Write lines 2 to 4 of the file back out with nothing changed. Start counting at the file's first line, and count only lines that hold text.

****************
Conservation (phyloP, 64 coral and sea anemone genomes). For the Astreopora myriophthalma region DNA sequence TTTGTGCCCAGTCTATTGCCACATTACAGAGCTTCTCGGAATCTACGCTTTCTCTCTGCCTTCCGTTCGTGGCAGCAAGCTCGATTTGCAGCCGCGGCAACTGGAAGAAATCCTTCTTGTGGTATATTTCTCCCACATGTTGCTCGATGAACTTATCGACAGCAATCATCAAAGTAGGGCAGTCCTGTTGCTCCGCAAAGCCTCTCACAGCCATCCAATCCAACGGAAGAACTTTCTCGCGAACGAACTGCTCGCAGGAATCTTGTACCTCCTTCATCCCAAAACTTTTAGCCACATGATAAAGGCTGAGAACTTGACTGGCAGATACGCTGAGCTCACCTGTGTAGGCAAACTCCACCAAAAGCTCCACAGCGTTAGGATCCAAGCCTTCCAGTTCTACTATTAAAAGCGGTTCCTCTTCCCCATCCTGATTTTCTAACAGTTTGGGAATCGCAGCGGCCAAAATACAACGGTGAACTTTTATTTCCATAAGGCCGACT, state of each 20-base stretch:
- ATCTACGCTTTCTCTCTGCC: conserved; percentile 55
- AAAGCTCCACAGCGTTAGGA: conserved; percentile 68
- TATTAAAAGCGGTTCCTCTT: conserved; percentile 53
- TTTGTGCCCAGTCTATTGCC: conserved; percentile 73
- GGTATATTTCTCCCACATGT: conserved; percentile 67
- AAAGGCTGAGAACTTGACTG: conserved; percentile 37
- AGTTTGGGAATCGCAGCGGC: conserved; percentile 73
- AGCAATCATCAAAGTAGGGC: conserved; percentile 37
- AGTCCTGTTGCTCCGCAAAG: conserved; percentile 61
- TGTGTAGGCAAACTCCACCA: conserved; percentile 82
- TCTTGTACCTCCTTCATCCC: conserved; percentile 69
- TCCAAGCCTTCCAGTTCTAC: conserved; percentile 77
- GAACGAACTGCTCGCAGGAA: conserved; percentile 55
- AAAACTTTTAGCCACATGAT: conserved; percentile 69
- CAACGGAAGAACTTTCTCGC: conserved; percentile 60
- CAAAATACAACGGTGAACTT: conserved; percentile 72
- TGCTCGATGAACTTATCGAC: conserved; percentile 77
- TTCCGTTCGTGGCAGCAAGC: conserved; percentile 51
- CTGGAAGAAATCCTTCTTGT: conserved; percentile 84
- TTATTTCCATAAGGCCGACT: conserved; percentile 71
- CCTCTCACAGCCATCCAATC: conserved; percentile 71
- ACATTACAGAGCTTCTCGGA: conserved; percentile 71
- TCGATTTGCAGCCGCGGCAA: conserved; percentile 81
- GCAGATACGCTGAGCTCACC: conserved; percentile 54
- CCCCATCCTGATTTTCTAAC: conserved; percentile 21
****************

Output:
- ATCTACGCTTTCTCTCTGCC: conserved; percentile 55
- AAAGCTCCACAGCGTTAGGA: conserved; percentile 68
- TATTAAAAGCGGTTCCTCTT: conserved; percentile 53